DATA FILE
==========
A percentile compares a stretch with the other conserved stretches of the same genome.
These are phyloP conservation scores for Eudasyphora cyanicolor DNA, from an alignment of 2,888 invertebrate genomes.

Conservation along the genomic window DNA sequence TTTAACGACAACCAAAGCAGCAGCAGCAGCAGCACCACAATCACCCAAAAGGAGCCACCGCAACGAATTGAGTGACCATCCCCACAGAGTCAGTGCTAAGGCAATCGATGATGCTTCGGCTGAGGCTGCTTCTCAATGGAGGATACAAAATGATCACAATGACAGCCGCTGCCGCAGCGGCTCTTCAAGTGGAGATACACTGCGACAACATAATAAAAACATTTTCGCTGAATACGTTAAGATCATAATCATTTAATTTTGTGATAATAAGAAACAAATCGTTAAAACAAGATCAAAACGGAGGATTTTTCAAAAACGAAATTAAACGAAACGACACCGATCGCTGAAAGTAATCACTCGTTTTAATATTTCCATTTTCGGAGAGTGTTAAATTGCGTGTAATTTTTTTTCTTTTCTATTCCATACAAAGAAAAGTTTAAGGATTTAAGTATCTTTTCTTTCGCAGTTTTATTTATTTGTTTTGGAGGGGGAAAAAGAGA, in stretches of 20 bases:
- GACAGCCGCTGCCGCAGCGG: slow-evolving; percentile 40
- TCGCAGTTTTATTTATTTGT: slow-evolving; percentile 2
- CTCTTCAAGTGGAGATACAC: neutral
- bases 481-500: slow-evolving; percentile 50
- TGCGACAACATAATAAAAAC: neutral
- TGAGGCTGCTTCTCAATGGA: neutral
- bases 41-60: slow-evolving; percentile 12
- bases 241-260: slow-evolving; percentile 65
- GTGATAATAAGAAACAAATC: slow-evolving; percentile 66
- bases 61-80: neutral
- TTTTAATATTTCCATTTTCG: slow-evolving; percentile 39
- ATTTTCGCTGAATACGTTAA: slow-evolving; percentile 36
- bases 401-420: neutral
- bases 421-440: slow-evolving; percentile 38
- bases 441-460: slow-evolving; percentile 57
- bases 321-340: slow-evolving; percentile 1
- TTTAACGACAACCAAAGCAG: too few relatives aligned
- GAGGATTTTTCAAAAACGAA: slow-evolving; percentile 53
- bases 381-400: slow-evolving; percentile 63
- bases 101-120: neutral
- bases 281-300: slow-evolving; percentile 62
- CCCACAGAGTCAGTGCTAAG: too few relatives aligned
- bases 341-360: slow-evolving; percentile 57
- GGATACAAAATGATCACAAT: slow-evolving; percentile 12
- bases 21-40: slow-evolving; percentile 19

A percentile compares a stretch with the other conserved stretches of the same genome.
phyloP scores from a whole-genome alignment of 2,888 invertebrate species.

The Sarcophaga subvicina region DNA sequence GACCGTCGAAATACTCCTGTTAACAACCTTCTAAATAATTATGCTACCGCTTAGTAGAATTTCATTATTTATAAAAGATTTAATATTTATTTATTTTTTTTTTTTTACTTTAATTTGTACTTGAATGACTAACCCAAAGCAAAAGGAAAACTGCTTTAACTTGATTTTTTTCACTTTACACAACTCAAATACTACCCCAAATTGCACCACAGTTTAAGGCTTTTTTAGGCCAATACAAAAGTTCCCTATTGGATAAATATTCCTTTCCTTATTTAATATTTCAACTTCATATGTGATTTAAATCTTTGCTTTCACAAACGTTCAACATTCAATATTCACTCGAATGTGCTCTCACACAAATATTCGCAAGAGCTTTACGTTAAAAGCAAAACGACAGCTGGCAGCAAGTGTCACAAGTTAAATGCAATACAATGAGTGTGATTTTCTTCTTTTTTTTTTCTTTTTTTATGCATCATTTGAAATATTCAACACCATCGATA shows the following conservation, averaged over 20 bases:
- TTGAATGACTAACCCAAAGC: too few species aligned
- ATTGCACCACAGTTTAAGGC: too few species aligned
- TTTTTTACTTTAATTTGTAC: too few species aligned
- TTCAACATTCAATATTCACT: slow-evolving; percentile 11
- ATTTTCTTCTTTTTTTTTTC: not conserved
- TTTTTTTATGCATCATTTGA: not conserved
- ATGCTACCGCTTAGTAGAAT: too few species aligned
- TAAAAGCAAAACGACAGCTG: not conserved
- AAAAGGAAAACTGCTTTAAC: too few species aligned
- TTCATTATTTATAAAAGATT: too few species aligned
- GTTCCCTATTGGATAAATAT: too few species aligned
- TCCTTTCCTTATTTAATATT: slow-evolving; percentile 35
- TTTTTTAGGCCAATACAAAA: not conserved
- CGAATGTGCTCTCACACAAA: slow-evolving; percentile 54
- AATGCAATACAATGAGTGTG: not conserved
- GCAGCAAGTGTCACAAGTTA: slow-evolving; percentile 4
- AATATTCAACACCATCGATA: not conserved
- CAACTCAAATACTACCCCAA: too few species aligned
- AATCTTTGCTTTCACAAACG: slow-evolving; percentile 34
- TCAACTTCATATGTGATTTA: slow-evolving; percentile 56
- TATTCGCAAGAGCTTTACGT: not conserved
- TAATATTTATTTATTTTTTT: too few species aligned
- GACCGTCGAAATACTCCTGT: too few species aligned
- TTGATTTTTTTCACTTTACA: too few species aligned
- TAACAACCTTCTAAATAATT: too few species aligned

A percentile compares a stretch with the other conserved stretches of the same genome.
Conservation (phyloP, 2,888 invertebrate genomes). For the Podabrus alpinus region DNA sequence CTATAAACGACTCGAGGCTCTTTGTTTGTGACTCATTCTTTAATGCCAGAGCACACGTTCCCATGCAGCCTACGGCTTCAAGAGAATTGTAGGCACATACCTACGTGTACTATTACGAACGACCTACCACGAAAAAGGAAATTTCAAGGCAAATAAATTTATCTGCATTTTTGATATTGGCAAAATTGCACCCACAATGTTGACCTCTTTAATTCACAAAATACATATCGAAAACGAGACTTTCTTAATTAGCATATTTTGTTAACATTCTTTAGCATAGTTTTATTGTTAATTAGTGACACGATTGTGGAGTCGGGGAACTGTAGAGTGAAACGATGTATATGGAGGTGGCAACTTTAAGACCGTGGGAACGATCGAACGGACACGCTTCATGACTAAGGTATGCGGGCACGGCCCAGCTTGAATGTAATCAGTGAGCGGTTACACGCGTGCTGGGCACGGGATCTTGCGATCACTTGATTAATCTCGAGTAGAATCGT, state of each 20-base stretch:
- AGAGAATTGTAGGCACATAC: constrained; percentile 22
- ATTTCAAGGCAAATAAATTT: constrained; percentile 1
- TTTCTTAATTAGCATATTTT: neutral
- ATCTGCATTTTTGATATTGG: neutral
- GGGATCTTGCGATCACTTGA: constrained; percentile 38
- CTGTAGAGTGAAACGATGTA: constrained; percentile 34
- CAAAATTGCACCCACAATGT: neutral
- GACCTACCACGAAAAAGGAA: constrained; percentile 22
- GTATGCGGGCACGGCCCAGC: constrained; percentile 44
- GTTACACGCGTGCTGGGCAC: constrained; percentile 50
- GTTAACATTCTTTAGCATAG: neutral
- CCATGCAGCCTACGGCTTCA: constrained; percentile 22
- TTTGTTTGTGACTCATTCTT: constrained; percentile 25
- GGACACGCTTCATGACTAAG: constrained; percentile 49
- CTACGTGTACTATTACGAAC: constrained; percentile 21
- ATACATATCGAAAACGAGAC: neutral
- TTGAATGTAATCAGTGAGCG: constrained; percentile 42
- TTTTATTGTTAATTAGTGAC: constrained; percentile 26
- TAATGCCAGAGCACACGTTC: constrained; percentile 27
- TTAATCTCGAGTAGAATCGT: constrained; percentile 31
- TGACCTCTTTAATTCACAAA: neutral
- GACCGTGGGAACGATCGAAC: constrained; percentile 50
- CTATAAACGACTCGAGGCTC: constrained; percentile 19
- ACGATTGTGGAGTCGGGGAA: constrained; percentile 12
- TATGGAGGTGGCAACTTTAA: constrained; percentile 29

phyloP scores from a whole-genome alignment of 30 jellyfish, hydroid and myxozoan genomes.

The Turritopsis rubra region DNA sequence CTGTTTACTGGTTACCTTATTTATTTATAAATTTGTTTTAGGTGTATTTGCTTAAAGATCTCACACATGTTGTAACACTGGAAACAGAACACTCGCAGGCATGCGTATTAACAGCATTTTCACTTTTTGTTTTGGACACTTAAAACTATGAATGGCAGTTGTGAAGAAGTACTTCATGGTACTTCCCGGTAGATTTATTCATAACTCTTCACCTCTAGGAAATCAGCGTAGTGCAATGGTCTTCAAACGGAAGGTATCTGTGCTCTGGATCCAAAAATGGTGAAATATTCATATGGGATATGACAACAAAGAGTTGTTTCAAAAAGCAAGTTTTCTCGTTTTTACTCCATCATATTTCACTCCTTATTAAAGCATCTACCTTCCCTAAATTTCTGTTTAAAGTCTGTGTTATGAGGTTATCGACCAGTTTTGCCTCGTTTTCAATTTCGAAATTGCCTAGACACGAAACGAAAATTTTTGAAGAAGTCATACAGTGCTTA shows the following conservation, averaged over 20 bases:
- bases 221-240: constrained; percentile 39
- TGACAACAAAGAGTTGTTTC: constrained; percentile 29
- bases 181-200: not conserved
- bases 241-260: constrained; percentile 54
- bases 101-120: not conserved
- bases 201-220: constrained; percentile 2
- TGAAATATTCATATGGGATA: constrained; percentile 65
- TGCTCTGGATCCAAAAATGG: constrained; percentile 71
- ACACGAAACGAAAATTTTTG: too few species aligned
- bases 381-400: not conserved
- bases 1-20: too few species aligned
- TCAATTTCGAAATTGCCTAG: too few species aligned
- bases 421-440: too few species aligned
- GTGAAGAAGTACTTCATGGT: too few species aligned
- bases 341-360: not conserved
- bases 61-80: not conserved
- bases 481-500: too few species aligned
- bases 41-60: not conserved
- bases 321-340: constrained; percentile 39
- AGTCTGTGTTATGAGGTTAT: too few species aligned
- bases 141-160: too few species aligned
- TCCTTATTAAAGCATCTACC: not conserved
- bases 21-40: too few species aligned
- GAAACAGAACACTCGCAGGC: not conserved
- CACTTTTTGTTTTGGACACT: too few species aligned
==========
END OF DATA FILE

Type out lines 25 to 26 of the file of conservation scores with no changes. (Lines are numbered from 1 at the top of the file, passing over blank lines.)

- CCCACAGAGTCAGTGCTAAG: too few relatives aligned
- bases 341-360: slow-evolving; percentile 57